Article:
As soon as the bread was off the grill, I brushed it with olive oil and assembled the final dish. I started with a layer of arugula, which I ended up going heavier on with subsequent flatbreads for an increased peppery character. Next went on the slices of figs and strips of shallots followed by dollops of a soft goat cheese and a drizzle of balsamic glaze. After slicing it up, I dug in and ate it while still pretty hot.

My first taste was of the bread, which had a nice crunch and chew, although it was not as flavorful as dough I let ferment for many more hours at room temperature or days in the fridge. That lighter touch though meant the toppings were more prominent, and for me it was the sweet and fruity figs that served as the centerpiece. Although there wasn't one in every bite, their presence was lasting and was elevated by the tangy and sugary glaze and given savory contrasts by the cheese, arugula, and shallots. I consumed a couple slices of this first flatbread before moving on and cooking the rest—wanting each one to be as fresh as possible when served. All-in-all, this was a good reminder that I need to get figs back into the rotation more, and having written this post mainly as a nudge to myself, you may see at least one more recipe featuring this dual seasoned fruit on the site before the year is out.
Published on Thu Jun 3, 2021 by Joshua Bousel

Print Recipe

Yield 4 servings

Prep 15 Minutes
Inactive 1 Hour 30 Minutes
Cook 20 Minutes
Total 2 Hours 5 Minutes

Ingredients
For the Balsamic Glaze
1/3 cup balsamic vinegar
2 tablespoons light brown sugar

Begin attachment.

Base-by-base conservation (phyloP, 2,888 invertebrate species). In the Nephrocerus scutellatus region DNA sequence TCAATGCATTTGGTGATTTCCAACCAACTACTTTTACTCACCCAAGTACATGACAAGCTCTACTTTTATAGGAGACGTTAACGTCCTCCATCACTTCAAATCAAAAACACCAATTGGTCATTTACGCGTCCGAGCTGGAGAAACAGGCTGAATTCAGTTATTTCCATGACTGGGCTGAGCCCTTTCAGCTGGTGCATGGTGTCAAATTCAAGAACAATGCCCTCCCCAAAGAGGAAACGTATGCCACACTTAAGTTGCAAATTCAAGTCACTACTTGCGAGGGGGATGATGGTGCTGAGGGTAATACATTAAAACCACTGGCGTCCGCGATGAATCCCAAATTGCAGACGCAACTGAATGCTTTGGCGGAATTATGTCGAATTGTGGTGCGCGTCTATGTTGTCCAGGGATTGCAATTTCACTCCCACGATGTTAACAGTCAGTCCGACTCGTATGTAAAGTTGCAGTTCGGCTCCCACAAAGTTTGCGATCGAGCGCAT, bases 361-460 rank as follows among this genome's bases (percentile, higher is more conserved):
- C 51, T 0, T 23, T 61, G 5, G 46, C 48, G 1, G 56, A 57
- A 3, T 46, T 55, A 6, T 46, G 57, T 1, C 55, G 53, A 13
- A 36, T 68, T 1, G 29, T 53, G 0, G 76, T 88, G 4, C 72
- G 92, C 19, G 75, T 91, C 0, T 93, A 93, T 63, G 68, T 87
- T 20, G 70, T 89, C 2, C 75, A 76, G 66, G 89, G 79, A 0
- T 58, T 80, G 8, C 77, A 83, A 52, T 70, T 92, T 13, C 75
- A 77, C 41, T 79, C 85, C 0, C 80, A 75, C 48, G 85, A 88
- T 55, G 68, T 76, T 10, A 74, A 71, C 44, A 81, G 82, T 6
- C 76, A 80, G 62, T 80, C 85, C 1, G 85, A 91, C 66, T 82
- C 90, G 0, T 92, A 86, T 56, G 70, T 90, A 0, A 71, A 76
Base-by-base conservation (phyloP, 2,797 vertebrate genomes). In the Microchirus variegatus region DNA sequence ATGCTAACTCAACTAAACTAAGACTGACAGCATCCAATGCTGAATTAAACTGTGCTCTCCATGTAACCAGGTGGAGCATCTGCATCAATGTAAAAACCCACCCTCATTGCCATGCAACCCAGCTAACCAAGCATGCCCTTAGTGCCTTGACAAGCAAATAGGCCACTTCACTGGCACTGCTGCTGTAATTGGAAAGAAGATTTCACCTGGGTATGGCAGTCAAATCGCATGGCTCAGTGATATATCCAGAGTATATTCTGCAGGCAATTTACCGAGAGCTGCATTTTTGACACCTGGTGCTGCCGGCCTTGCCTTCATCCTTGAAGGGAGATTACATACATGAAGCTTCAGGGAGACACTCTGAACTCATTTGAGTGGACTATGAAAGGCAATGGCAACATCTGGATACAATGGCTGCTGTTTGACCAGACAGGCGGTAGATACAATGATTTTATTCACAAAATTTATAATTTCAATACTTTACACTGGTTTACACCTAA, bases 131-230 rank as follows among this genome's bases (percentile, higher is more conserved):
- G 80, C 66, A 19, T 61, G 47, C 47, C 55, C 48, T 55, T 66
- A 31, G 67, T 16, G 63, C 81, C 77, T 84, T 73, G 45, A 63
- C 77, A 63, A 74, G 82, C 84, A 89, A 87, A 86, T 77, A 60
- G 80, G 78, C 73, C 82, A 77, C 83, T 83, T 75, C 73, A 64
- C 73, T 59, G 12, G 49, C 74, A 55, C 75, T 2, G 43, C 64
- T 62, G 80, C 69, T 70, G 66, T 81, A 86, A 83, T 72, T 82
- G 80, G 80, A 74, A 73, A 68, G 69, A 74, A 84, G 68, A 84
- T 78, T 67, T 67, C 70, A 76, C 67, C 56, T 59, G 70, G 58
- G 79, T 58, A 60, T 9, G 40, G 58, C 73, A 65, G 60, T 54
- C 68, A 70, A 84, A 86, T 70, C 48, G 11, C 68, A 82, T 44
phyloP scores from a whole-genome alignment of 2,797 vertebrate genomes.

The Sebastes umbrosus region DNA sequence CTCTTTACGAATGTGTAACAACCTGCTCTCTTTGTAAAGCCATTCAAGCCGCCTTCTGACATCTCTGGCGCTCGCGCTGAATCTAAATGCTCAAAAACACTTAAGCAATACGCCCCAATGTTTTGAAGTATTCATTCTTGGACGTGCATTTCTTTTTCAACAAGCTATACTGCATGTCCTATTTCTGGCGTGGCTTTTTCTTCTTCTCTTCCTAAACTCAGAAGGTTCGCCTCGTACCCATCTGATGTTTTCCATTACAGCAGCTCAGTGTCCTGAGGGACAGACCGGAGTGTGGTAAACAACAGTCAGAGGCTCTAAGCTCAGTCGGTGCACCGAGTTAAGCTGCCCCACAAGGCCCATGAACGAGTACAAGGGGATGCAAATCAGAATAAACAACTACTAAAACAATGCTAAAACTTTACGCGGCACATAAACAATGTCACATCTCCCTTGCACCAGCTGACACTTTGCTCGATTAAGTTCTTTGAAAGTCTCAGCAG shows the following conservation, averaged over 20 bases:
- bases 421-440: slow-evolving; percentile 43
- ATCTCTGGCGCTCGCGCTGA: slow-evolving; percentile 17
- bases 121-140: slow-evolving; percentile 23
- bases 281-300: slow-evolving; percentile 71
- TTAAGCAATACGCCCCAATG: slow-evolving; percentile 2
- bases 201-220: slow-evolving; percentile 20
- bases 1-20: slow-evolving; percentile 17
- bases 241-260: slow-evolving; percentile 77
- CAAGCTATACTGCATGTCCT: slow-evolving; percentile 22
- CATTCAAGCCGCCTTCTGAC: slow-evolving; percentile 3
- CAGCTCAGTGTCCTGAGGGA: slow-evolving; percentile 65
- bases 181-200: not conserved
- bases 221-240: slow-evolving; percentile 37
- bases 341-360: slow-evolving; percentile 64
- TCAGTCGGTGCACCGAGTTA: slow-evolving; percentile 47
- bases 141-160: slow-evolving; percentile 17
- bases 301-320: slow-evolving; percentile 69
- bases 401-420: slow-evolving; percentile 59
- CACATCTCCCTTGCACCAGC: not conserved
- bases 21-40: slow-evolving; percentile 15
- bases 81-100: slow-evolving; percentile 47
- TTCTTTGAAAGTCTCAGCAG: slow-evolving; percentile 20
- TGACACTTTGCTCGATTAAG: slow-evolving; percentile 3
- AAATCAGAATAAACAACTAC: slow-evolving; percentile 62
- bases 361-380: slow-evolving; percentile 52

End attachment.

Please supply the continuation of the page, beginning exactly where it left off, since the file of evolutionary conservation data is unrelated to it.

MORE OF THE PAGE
For the Dough
3 cups bread flour (396 g)
1 teaspoon kosher salt (3.5 g)
1 teaspoon instant yeast (4 g)
1 1/4 cups warm water (292.5 g)
1/4 cup extra-virgin olive oil (43 g)
 
For the Flatbread
6 small shallots, peeled and halved lengthwise
1/4 cup extra-virgin olive oil
8oz fresh figs, thinly sliced
2 handfuls arugula (about 2 oz)
5oz soft goat cheese
Procedure
To make the balsamic glaze: Whisk together vinegar and sugar in a small saucepan set over medium heat. Bring to a boil, reduce heat to medium-low, and let simmer until reduced by half and thickened, about 10 minutes. Remove from heat and set aside.
To make the dough: Whisk together flour, salt, and yeast in the bowl of a stand mixer. Add water and oil and knead with dough hook on low speed until dough comes together. Increase speed to medium and knead for 5 minutes. Remove bowl from mixer stand, cover with plastic wrap, and let dough rise at room temperature until roughly doubled in volume, about 1 hour. Turn dough out onto a lightly floured work surface and cut into 4 even pieces. Roll each piece into a ball, transfer to a baking sheet lined with parchment paper, and cover with a damp cloth. Let rise at room temperature for 30 minutes more.
Light one chimney full of charcoal. When all charcoal is lit and covered with gray ash, pour out and arrange coals evenly across charcoal grate. Set cooking grate in place, cover grill, and allow to preheat for 5 minutes. Clean and oil grilling grate. Place shallots on grill, cut side down, and cook until well charred, about 5 minutes. Flip shallots over and continue to cook until well charred on second side, about 3 minutes more. Transfer shallots to a cutting board, remove root end, and cut into thin strips.
On a floured surface, stretch one piece of dough out into an oval roughly 1/8″ thick. Place dough on hot side of grill and cook until browned and lightly charred in spots. Flip bread and continue to cook until second side is browned and lightly charred in spots. Transfer bread to a cutting board and brush with olive oil. Place 1/4 of the arugula on top followed by slices of figs and shallots. Spoon on dollops of goat cheese and drizzle with balsamic glaze. Cut into slices and serve immediately. Repeat with remaining dough and toppings.
Dough recipe from Food52.

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By: meatmaster@meatwave.com (Joshua Bousel)
Title: Grilled Flatbread with Charred Shallots and Figs
Sourced From: meatwave.com/recipes/grilled-flatbread-with-charred-shallots-and-figs-recipe
Published Date: 06/03/21